Monday Jul 16, 2012

Coming from RHEL to Oracle Solaris? Need help?

From time to time, I often hear of stories that it's harder to find administrators who have a solid knowledge of Oracle Solaris when compared to Linux. Oracle Solaris can be an intimidating operating system to come to terms with for those who are used to dealing with Linux on a daily basis, particularly if they've had previous perceptions of what it would be like or former experiences with much, much older versions of Solaris. With Oracle Solaris 11 development, one of the primary goals was to greatly modernize the operating system and make it easier to use, remove some of the uneccessary differences between the two operating systems, and remove some of the frustrations that people have had. I believe we've done exactly that with the introduction of Oracle Solaris ZFS as the default root file system, the Image Packaging System (IPS) and much more familiar installation experiences with the LiveCD and interactive text installer. It's now even easier to approach Oracle Solaris, install it into a virtual machine and give it a spin!

One of the help guides that I've recently written is a mapping guide between Red Hat Enterprise Linux 6 and Oracle Solaris 11. Essentially for each general technology area, I list of the main features of Oracle Solaris 11, their advantages and how the command lines and configuration files map between the two operating systems - whether it's between RPM and IPS, KVM and Oracle Solaris Zones, Upstart and the Service Management Facility (SMF). It's designed to give administrators who are familiar with Red Hat Enterprise Linux a first step for where to go to get more information. So, if you're struggling with trying to get started with Oracle Solaris 11, look no further.

Check out the Red Hat Enterprise Linux 6 to Oracle Solaris 11 Mapping Guide

The basics of administration using the Image Packaging System

One of the major new changes that was introduced in Oracle Solaris 11 is a new package management system, replacing the legacy SVR4 packaging that we've been using in Oracle Solaris for many years. Image Packaging System (IPS) modernizes the software lifecycle with an easy to use, network based packaging system built on the foundations of the Oracle Solaris ZFS filesystem. I've been working with the IPS engineering team to produce some content that will help administrators understand the basics of IPS and how best to take advantage of it updating systems in the data center.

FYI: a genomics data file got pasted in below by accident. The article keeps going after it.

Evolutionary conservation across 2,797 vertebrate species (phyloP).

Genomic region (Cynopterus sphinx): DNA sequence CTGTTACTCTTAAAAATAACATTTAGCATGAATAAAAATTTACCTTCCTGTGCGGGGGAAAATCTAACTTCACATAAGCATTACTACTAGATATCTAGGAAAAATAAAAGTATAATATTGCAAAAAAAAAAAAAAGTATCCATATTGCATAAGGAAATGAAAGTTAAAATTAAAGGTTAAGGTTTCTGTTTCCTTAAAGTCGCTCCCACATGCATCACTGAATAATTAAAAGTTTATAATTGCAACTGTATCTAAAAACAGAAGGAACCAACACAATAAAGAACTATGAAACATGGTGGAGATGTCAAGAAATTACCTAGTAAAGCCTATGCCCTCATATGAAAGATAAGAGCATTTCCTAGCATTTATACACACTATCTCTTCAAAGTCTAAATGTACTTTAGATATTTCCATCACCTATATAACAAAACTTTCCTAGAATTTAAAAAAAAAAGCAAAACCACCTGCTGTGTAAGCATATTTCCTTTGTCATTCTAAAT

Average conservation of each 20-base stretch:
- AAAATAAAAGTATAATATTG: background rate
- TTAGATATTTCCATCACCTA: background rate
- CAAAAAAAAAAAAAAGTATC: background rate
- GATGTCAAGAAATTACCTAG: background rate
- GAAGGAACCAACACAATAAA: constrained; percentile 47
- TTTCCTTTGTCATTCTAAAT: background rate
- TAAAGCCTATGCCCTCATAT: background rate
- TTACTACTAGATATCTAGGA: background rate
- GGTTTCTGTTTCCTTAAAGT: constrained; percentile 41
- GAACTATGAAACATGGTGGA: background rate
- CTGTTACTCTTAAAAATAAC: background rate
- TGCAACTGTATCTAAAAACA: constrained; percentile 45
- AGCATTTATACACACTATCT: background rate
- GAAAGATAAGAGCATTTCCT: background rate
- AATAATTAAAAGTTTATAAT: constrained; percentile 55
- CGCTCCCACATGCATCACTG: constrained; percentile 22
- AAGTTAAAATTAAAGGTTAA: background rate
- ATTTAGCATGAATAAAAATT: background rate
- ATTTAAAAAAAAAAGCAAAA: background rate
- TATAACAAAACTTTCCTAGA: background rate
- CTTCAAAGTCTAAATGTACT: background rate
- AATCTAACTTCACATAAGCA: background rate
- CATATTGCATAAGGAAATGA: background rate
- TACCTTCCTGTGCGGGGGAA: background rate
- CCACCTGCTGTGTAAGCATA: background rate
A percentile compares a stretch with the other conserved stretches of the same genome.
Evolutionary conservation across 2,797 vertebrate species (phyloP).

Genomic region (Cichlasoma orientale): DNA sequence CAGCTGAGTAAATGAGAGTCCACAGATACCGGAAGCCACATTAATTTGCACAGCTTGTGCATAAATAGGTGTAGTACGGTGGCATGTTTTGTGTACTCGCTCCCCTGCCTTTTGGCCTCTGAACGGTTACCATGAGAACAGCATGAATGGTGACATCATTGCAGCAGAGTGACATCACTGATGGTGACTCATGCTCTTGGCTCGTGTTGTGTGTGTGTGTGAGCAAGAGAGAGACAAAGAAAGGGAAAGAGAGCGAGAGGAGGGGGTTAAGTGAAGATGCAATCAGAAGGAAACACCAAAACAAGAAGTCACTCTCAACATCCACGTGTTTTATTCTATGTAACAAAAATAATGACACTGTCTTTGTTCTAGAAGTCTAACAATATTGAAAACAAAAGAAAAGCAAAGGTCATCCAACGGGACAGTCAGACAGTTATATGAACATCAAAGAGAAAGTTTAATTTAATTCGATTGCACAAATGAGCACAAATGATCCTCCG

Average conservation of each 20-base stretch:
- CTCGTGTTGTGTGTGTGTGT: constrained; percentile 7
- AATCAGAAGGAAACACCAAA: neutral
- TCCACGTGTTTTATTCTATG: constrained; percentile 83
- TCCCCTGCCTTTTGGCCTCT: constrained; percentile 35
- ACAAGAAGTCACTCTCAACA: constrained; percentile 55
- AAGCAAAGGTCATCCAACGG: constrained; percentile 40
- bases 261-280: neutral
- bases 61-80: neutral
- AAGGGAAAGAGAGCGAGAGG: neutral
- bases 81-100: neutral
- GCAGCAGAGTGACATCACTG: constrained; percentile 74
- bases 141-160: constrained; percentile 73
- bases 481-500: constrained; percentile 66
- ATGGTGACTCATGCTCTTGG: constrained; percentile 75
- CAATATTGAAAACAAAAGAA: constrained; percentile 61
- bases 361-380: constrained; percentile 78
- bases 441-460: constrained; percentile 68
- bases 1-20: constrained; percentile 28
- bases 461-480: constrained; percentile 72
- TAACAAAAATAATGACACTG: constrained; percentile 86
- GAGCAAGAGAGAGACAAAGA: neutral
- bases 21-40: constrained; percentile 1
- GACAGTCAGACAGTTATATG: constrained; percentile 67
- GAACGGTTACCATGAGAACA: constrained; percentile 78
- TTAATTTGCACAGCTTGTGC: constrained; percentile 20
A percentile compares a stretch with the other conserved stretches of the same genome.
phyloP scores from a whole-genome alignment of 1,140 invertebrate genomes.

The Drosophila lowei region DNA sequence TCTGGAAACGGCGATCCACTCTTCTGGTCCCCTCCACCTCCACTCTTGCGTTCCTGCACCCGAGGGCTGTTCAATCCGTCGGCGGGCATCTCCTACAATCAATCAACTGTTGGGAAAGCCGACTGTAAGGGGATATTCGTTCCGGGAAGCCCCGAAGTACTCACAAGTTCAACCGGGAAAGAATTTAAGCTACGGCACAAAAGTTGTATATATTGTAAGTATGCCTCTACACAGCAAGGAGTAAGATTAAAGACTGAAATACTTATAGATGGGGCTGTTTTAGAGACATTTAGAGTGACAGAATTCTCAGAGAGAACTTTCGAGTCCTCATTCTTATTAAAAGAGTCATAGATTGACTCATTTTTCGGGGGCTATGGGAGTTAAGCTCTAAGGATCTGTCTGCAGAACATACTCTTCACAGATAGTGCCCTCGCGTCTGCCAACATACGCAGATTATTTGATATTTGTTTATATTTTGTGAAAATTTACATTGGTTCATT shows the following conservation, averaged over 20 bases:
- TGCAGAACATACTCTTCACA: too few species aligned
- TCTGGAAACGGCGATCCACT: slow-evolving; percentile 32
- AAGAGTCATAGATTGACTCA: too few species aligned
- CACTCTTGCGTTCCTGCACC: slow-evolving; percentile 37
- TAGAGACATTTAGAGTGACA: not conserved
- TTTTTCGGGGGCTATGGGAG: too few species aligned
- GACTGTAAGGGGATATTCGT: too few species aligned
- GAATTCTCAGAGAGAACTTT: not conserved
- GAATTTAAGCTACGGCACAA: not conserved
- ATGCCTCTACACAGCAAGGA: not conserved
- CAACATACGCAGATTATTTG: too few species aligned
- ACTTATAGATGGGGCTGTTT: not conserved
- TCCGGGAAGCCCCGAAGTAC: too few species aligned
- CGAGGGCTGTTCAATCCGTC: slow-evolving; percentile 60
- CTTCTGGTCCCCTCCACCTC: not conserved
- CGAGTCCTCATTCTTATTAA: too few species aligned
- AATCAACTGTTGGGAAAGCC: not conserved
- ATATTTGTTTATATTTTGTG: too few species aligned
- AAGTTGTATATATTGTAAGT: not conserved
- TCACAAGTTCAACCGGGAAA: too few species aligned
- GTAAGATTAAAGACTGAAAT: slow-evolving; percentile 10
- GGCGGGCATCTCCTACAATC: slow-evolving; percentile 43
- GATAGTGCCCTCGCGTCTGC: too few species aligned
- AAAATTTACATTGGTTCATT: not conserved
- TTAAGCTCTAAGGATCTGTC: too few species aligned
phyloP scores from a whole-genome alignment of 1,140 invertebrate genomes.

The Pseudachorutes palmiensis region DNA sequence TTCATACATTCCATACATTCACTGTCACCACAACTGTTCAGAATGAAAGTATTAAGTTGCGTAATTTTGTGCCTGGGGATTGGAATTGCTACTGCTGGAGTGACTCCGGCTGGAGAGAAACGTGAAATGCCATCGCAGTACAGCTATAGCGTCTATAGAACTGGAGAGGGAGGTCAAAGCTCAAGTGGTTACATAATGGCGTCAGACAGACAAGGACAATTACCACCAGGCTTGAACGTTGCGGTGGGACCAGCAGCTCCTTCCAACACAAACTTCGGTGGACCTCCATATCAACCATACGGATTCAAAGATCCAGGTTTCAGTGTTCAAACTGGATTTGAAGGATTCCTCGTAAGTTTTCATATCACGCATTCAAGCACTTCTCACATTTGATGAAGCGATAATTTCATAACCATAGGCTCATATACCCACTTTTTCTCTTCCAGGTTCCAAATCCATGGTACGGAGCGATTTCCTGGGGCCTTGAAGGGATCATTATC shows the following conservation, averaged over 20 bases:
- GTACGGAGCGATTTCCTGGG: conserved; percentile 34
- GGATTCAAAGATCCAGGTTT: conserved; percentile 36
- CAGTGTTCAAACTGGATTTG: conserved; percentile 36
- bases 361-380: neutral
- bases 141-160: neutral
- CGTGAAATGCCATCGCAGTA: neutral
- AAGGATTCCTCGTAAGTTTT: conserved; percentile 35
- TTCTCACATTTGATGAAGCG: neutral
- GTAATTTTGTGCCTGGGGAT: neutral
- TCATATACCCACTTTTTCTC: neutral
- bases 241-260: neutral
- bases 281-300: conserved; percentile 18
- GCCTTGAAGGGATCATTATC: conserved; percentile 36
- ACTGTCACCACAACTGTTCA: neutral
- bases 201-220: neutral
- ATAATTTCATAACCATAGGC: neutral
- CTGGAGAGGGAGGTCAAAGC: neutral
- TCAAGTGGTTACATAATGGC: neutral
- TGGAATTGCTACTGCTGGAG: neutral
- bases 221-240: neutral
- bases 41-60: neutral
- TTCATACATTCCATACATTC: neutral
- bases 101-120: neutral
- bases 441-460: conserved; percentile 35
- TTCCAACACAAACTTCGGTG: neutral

An overview of IPS

In previous releases of the Oracle Solaris platform, administrators used SVR4 packaging to install software onto a system, and then they used a different set of commands to install patches to update the system. As Oracle Solaris evolved to include new technologies, such as Oracle Solaris zones, Oracle Solaris ZFS, and Solaris Service Management Facility (SMF), previously used processes for managing system updates and upgrades became more complex. With thousands of operating system instances installed in some of today's large virtualized data centers, manual methods of tracking and installing patches can result in errors that negatively affect application availability and security.

IPS is an integrated solution that helps automate and ease the complexity of managing system software on Oracle Solaris 11 by integrating patching with package updates. It relies on a network-centric and efficient approach with automatic software dependency checking and validation, and it builds on the foundation of ZFS as the default root file system. Using IPS, administrators can easily and reliably install or replicate an exact set of software package versions across many different client machines, and get a much clearer understanding of any differences between software versions installed on a system.

With ZFS's ability to snapshot and clone a given file system with little or no overhead, IPS establishes a much safer system update by applying changes to a clone or alternate boot environment so that updates can be done while a system is running services in a production environment. When a planned maintenance window can be scheduled, administrators can simply reboot the system into the new boot environment to get up and running faster with much lower system downtime. If administrators experience any problems with a new environment, they can simply bring the system down and back into the older boot environment.

Additionally, administration across any zones created on the system is much improved because the system automatically ensures that software package versions within a non-global zone are consistent with the global zone.

For the rest of the article, head on over to OTN and read Introducing the Basics of the Image Packaging System on Oracle Solaris 11.

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To learn more about Oracle Solaris 11, check out an extensive list of resources including technical articles, cheat sheets and screencasts on Oracle Technology Network

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